Shanna Gilkeson

  • I just wanted to say how much I’ve enjoyed reading everyone’s posts. I know I didn’t reply much – the workflow of my week was always such that homework for this class was always on the weekend, and by the time I […]

  • I’m glad I’m not the only one struggling with budget. I thought about Googling the going rate for things and trying to figure it out that way. That’s pretty much how I figured out the budget for a low-budget horror film I worked on a couple of summers ago. There’s probably a better way and I’d definitely like to hear it! But for now, I’m starting…[Read more]

  • Emily, this sounds really interesting! I suppose I was a bad English major, as I’ve read so little canon literature. What I like to read and write was more than likely considered “junk,” and it seems that attitude is only recently being challenged in a meaningful way. That said, an “Anti-Canon” is very appealing to me!

    As for how the actual…[Read more]

  • I’m pretty sure my idea will be the roughest out of everyone’s. The first week “off” we had from assignments in order to work on the proposal, I kept spinning my wheels and hitting walls. I had a hard time coming […]

  • Tonya, this is such a fantastic idea! When I taught first-year writing, I was always looking for ways to integrate social media and other technologies into my assignments and lessons. Something like this would have been a great resource. One question that occurred to me as I was reading, and maybe it’s not appropriate for this stage of development…[Read more]

  • Great post! I particularly related to the film analogy, myself, having majored in electronic media and film studies as an undergrad. Having spent way too many hours in an editing bay with digital bins upon bins of movie clips, the database comparison makes perfect sense. I have also been on the other end of the process in which I served as…[Read more]

  • Hi, everyone.

    I have to say, the CMS evaluation has been one of my favorite assignments so far. The platform I chose was Mukurtu, which is geared toward archival and cultural preservation work. I found it very […]

  • The common thread through all the essays in Part III of Debates in Digital Humanities goes beyond the question of who is or isn’t in the dh, and it asks questions about who should be included but isn’t. After the […]

    • I guess I never really thought something like DH could be racist. I don’t think that it necessarily is. It all comes down to the user, or operator just like most things. I will use myself for example. I am not by any means technology illiterate. However, I am completely lost with the coding exercises. Just like everything without the proper training, for the task the operator will struggle. With the emergence now of DH I think that many more people will go into the field and better the digital world. However, it is clear that DH is not for everyone. As I mentioned in previous posts, I think that the more things that can become digitalized the better, especially historical documents.

      • Sarah, I also had a hard time of thinking of DH as “racist.” Like Shanna mentioned, I think the McPherson merely wanted to metaphorize the racial makeup of Digital Humanists, but it definitely made me stop and think. Unlike other forms of literature, which can be greatly impacted by the race and racial experiences of the author, can computer code really be impacted by the culture of the author? I suppose in terms of content, but it’s hard to understand how it would be in craft, whereas craft has easily identifiable cultural attributes.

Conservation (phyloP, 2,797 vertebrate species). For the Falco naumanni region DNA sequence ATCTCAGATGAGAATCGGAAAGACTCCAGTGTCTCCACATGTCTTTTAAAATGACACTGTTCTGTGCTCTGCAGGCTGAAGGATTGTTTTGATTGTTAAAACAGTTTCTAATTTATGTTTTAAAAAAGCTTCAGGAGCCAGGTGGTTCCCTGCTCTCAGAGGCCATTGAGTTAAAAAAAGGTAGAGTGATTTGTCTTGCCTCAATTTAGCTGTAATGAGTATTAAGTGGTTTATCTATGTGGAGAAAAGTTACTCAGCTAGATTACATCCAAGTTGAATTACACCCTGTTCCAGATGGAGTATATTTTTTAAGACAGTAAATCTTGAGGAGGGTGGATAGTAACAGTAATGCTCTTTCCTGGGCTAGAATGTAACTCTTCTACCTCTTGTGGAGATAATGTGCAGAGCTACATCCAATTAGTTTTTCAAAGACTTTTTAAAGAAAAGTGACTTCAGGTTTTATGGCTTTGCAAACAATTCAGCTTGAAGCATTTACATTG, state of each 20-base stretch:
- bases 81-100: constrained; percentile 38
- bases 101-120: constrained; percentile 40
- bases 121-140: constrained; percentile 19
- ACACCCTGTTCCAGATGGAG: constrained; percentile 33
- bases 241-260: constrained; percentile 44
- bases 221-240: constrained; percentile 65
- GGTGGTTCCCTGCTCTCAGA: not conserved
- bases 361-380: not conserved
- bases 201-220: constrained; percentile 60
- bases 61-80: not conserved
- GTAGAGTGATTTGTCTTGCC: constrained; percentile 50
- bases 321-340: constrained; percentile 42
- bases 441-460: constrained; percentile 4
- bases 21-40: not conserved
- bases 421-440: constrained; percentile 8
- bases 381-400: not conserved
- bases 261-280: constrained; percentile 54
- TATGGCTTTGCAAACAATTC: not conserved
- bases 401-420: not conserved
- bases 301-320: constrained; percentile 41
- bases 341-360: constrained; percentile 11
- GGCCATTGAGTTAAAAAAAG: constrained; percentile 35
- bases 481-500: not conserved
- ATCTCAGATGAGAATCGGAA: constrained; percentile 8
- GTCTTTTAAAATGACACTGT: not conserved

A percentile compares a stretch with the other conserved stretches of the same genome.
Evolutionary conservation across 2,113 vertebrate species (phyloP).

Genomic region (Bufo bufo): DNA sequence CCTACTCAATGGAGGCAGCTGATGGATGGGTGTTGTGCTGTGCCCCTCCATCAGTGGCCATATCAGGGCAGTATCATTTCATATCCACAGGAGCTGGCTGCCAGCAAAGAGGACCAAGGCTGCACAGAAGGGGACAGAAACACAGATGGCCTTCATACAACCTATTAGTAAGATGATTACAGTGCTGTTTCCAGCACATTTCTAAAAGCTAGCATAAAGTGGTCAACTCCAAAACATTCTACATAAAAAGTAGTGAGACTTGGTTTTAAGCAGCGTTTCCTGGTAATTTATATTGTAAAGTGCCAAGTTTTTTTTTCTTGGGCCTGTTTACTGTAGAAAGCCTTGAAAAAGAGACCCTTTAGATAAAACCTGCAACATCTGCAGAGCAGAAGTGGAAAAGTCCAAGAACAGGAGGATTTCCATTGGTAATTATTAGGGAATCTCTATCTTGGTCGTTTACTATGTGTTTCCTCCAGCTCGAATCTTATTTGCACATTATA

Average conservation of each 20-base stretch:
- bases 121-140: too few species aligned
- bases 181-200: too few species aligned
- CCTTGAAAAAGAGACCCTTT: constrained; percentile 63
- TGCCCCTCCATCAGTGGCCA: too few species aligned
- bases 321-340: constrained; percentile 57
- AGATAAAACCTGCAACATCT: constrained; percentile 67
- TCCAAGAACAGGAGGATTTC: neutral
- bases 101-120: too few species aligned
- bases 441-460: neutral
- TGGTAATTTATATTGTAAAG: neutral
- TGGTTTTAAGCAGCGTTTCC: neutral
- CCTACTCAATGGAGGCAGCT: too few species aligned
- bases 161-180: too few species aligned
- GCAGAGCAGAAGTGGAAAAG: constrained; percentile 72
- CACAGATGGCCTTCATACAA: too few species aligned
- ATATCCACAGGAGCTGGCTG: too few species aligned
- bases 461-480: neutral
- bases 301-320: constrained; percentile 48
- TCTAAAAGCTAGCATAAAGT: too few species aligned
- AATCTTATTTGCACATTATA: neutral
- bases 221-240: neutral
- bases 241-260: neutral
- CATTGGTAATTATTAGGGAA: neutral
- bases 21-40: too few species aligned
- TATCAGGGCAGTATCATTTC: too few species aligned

• Shanna,
      I’m curious how you felt about the twitter article based on your research interest. How did you feel about the way the author used and presented the twitter feed? Is this the way you would present your studies?

  • I confess that when I read Part 1 of Macroanalysis, I was a little thrown by the idea of distant reading/macroanalysis versus close reading/microanalysis for literature. I haven’t taken a literature class since m […]

  • Great post, Tonya!

    For me, the “high level code” explanation was counter-intuitive to what I thought it meant. I used to think complicated, FBI/CIA kind of stuff was attached to “high level.” But the explanation made sense to me once I read it.

    I agree with what you said about the benefits of more people having a peek “behind the curtain” of…[Read more]

  • David,

    This really helped to articulate and clarify the first round of readings. I liked what you said here:

    “Like most things in humanities, Digital Humanities functions better as a combination of practices rather than a defined methodology. With these combined practices we have the ability to observe multiple ideals and are not limited…[Read more]

  • Kristen,

    Just getting caught up here. In your first paragraph you say that your question “was simple compared to the questions posed by Stephen Ramsay and Geoffrey Rockwell and the questions being asked to DH scholars.” I taught first-year writing for two years, and I’ve always looked for ways to integrate technology into my students’…[Read more]

  • Shanna Gilkeson became a registered member 4 years, 9 months ago